January 27, 2012 § 4 Comments
I’ve been making something lately that I’ve been calling olive tapenade. I love it. I can’t get enough of it. I put it on everything. Obviously I thought I should share it here, because this is where I put things that I like, but in the process, I discovered that I haven’t been making tapenade at all. You see, by definition, “tapenade” is only “tapenade” when made with capers (you know, those tiny green berry-looking things that are usually right near the olives the grocery store). So what have I been making? Olive pesto, olive spread, olive stuff? I’m not sure, or sure that it even matters, because whatever its name is, it makes almost everything I cook taste better.
I’ll typically make a batch, put it in a jar in the refrigerator, and then wait to see what I can put it on throughout the week. Lately, it’s been going everywhere: pizzas, roasted chicken, stirred into warm bowls of bean or vegetable soup (my favorite), spooned on top of plain vegetables, on little toasts, and finally, when there is only a little left, I add more oil and some vinegar to make a dressing for salad. It’s versatile, uses 5 ingredients (counting olive oil and salt), and takes about 5-10 minutes to make, even if you chop everything by hand (which is what I’ve been doing b/c I can’t find the blade to my food processor). See why I love it? Also, this is one of those things that tastes so much better when you make it yourself, and to make it costs a fraction of what it costs to buy already made.
Find more ideas on how to use it here, and, if you make it, let me know your favorite ways to use it.
Quick Black Olive Pesto
Have a small jar or mixing bowl available. Pit and finely chop about 25 black olives (Niçoise are pricey, so I use Kalamata). Finely chop 1-2 teaspoons of fresh rosemary OR thyme. In a mortar and pestle (or on a cutting board with the side of a chef’s knife), smash 1-2 (depending on how you feel about garlic) small garlic cloves with a 1/4 teaspoon of kosher salt, until a paste forms. Mix olives, herbs and garlic paste together in small jar or bowl. Add 3-5 tablespoons of good olive oil and stir to combine. taste to see if it needs salt (mine never does, but you have to check).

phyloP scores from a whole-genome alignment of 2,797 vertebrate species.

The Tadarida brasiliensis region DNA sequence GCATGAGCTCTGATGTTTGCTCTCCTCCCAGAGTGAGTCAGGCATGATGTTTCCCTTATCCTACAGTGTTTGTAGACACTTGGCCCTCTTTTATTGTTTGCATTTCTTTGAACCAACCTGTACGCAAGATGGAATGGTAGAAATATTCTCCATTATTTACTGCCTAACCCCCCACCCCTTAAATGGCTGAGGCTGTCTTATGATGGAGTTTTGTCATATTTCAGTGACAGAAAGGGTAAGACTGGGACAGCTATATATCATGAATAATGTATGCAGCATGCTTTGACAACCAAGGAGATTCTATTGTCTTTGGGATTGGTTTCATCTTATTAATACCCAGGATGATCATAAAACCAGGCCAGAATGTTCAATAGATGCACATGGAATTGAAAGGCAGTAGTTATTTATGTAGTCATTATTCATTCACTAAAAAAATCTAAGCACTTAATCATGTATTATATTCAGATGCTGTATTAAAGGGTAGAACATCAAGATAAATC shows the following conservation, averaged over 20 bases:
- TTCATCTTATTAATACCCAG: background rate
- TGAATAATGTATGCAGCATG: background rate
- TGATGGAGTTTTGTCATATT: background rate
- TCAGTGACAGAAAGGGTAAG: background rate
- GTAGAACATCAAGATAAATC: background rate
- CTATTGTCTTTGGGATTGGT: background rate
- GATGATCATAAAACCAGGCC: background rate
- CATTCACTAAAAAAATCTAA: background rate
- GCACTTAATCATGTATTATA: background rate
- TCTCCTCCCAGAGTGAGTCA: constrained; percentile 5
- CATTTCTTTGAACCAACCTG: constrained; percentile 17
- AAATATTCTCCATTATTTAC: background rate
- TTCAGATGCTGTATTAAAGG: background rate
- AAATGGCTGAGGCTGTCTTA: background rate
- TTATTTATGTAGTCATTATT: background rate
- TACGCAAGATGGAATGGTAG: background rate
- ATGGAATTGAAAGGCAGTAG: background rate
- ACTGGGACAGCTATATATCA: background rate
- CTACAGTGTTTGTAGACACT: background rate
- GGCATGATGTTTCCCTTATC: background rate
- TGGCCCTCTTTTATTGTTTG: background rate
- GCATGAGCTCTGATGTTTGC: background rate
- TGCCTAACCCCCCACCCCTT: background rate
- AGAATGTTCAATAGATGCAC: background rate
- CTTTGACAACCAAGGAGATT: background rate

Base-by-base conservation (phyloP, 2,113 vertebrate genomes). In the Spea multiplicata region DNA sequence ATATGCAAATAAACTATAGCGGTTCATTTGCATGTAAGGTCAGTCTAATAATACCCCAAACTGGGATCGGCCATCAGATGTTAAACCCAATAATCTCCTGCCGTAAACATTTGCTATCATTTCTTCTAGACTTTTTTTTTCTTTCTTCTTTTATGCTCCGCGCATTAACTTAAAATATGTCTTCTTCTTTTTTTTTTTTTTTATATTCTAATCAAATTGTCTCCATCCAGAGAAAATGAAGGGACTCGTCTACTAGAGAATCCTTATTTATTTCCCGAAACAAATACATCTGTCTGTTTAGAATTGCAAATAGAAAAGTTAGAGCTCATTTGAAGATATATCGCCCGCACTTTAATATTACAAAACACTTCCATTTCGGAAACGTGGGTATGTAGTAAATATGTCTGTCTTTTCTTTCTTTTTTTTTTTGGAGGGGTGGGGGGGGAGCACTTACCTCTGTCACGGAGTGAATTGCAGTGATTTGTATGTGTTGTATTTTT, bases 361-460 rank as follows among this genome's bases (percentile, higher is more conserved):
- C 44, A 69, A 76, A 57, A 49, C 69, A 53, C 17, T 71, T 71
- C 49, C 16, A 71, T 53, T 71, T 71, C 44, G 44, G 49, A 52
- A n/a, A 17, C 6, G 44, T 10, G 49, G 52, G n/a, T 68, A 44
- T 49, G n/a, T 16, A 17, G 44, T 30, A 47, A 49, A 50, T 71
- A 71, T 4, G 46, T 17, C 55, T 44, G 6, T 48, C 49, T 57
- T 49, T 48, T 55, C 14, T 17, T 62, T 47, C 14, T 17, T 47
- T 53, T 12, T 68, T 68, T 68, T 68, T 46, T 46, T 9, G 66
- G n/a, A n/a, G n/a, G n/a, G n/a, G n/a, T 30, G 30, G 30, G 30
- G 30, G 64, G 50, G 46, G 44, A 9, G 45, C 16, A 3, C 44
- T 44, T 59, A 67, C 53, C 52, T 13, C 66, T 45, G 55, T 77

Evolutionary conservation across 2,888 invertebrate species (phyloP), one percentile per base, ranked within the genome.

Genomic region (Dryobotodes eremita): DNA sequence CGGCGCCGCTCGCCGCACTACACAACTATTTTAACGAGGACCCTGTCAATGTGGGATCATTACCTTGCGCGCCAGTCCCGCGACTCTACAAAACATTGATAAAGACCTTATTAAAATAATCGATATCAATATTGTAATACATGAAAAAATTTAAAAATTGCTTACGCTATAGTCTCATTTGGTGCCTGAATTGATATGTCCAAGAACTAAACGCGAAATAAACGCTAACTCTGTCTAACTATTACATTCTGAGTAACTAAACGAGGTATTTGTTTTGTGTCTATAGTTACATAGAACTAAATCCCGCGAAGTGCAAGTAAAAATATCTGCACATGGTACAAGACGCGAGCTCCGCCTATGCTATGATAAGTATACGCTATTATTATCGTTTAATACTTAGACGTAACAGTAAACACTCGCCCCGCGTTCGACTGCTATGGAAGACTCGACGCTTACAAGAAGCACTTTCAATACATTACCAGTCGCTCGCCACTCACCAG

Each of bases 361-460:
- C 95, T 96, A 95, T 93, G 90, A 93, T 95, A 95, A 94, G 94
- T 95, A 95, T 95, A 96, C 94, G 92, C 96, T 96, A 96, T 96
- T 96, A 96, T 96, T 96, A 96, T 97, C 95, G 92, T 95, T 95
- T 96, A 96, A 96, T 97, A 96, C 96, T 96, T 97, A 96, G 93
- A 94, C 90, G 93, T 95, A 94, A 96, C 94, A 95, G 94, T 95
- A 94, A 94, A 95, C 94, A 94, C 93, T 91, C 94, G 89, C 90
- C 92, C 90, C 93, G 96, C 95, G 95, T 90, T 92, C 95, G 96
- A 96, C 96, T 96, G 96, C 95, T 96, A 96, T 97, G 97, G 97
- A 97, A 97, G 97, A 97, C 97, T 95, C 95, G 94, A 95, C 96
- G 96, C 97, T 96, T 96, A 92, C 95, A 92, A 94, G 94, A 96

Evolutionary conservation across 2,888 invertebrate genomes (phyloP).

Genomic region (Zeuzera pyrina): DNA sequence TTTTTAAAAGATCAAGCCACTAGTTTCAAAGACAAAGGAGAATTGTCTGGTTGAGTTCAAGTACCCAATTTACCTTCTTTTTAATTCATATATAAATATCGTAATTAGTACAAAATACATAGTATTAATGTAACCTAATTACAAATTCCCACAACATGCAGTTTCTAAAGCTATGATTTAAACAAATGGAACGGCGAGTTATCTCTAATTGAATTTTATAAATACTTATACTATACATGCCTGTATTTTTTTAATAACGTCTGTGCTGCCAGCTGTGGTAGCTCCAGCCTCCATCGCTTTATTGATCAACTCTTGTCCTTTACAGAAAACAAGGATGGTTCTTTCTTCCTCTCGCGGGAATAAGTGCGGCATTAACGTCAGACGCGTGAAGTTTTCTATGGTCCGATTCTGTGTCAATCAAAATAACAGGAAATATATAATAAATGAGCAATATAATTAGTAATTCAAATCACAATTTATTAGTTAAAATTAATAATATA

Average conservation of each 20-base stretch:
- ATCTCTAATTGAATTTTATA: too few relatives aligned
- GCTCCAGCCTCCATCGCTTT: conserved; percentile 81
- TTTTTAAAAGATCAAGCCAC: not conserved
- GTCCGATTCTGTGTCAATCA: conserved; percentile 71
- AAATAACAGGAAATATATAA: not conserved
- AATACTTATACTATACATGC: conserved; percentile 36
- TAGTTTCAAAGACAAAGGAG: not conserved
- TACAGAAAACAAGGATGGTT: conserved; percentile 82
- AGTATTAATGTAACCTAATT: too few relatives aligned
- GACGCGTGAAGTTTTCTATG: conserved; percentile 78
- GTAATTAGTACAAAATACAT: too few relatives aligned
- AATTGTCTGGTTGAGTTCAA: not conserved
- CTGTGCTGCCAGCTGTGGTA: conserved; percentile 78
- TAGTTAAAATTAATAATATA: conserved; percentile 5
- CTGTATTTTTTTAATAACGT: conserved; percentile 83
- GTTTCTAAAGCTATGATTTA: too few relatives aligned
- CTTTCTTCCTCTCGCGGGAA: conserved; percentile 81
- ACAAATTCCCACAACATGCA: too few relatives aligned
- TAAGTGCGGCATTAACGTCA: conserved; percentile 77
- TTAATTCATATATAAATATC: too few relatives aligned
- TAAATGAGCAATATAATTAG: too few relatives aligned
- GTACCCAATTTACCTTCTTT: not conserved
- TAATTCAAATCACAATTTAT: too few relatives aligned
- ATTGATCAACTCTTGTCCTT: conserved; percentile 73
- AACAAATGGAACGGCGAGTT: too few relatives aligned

Optional additions: lemon zest (really good), crushed red pepper flakes, a teaspoon or two of red wine vinegar.
Makes approximately one cup.
April 5, 2011 § 3 Comments
Things have been so crazy around my house lately that my cooking has slowed down a bit. I mean, I’ve still been feeding people, but haven’t had the energy to do the whole cook/photograph/write something about it routine. It’s been more like survival cooking. Think nachos, pizza, spaghetti with tomato sauce, and the like. Nothing too creative.
A couple of weeks ago, though (see, I told you I’ve been busy!), my sister-in-law and I went strawberry picking with some of our kids and brought home about 20 quarts of berries. It was perfect weather, the berries were incredibly cheap, the girls had a great time finding the “best” berries (and eating them right then and there), and I was excited about all the culinary potential coming home with us! What to do with them?